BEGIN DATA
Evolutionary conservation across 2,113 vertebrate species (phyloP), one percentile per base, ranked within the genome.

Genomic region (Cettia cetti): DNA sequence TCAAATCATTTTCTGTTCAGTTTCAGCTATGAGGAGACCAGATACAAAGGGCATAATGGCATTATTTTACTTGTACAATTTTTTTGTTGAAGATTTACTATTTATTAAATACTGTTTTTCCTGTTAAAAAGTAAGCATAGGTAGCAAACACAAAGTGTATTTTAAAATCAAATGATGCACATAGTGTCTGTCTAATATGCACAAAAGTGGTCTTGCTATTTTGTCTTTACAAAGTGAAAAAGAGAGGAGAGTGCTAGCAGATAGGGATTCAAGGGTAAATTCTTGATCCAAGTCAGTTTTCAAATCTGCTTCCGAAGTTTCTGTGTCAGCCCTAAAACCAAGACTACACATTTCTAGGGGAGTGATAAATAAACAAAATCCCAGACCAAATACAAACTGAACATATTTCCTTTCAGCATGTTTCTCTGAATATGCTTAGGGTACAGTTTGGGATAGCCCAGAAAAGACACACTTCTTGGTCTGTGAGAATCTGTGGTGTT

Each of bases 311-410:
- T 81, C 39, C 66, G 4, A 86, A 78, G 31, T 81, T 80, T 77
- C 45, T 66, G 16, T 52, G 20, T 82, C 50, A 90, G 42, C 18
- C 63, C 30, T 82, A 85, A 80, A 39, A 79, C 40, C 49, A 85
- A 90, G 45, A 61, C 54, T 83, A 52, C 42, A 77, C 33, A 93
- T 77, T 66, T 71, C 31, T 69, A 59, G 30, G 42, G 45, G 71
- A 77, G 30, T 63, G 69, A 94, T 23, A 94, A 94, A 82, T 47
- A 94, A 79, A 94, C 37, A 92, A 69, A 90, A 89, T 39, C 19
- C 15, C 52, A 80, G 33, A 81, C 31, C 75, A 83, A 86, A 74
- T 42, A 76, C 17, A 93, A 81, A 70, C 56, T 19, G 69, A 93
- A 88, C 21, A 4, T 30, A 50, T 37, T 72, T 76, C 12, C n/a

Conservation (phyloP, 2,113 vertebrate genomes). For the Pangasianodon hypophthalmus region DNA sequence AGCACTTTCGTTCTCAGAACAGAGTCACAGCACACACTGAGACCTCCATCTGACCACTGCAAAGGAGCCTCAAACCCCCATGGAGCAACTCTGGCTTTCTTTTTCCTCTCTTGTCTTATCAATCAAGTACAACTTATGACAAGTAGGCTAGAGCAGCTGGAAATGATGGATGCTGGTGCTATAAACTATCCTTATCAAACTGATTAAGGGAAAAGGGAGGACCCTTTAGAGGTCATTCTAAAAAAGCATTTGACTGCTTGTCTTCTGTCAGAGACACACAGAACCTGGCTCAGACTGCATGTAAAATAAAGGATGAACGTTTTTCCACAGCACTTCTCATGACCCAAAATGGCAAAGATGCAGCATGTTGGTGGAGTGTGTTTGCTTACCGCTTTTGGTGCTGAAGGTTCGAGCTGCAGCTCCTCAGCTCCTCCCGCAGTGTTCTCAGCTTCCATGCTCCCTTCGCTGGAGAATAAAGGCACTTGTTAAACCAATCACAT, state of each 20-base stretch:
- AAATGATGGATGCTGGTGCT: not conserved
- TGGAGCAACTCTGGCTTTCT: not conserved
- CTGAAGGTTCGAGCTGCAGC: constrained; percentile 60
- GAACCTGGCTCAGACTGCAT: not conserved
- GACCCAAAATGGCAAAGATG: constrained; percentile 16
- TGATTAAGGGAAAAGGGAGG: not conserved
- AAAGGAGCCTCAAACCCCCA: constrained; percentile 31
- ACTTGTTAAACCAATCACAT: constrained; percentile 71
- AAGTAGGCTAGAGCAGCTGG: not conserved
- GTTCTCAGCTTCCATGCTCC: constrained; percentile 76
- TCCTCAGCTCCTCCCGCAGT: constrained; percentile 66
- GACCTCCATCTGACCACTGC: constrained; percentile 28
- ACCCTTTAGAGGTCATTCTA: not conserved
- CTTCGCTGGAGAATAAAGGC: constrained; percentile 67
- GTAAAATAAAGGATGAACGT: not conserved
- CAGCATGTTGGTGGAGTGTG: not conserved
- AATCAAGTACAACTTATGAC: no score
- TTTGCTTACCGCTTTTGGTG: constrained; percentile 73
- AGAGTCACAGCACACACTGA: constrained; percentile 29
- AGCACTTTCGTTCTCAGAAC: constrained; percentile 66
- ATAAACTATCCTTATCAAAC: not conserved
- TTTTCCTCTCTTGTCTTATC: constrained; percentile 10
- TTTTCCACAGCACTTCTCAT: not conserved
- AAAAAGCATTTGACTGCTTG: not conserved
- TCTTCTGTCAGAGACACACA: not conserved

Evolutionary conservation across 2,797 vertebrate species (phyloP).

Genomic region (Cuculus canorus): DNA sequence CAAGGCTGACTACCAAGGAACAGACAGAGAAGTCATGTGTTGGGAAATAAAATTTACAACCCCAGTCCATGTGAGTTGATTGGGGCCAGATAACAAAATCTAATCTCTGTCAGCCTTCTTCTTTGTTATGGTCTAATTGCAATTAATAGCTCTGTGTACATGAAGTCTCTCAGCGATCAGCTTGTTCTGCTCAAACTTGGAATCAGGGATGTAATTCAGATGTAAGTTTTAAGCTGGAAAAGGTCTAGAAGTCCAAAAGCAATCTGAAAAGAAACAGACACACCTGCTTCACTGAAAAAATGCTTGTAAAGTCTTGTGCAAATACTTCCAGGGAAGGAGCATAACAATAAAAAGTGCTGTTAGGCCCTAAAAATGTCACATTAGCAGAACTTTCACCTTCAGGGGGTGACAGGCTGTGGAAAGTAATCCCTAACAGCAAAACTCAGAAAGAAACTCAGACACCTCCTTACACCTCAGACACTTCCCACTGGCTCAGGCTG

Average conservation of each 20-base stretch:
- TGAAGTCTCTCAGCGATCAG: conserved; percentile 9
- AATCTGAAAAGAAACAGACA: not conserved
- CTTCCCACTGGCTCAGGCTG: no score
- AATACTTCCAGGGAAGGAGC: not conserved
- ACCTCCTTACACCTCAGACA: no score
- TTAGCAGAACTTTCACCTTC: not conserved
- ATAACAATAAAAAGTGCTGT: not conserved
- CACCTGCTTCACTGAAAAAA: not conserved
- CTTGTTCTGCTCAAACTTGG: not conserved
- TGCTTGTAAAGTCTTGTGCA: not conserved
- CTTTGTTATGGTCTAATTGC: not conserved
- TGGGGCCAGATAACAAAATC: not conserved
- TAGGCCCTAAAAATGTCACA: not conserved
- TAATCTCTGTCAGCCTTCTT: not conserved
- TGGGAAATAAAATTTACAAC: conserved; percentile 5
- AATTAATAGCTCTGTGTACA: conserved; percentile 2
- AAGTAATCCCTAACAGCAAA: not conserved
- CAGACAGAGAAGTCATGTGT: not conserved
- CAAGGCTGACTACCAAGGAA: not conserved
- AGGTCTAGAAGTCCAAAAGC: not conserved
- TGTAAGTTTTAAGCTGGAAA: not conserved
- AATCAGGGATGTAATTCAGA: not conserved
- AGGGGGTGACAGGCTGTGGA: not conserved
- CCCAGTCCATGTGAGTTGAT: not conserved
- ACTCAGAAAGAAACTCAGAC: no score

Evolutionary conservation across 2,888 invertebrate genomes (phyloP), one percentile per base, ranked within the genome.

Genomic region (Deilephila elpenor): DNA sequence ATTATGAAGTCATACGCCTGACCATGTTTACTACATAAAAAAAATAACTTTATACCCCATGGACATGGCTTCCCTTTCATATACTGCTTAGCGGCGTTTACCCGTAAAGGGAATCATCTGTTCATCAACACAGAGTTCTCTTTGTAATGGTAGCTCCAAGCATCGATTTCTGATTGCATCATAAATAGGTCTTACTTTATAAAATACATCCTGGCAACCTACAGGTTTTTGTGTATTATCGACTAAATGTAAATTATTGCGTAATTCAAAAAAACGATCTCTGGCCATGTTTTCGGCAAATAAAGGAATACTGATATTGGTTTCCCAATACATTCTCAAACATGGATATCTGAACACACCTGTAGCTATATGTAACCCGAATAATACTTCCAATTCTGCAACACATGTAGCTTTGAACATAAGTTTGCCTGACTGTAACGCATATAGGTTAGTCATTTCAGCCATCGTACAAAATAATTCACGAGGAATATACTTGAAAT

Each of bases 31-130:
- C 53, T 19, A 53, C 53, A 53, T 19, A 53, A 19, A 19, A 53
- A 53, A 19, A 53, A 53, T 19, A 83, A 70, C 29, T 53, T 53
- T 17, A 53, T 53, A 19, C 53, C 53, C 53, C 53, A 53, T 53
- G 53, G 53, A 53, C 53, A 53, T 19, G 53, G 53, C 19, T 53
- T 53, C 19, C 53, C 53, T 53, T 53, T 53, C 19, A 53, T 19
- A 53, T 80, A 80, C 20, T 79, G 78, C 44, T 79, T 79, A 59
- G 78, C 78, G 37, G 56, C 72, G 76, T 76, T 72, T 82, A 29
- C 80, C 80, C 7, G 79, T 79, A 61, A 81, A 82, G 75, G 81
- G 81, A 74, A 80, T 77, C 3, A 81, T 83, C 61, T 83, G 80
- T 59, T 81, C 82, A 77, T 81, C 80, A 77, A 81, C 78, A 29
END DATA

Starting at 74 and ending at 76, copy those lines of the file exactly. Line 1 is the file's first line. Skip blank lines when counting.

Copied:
- G 53, G 53, A 53, C 53, A 53, T 19, G 53, G 53, C 19, T 53
- T 53, C 19, C 53, C 53, T 53, T 53, T 53, C 19, A 53, T 19
- A 53, T 80, A 80, C 20, T 79, G 78, C 44, T 79, T 79, A 59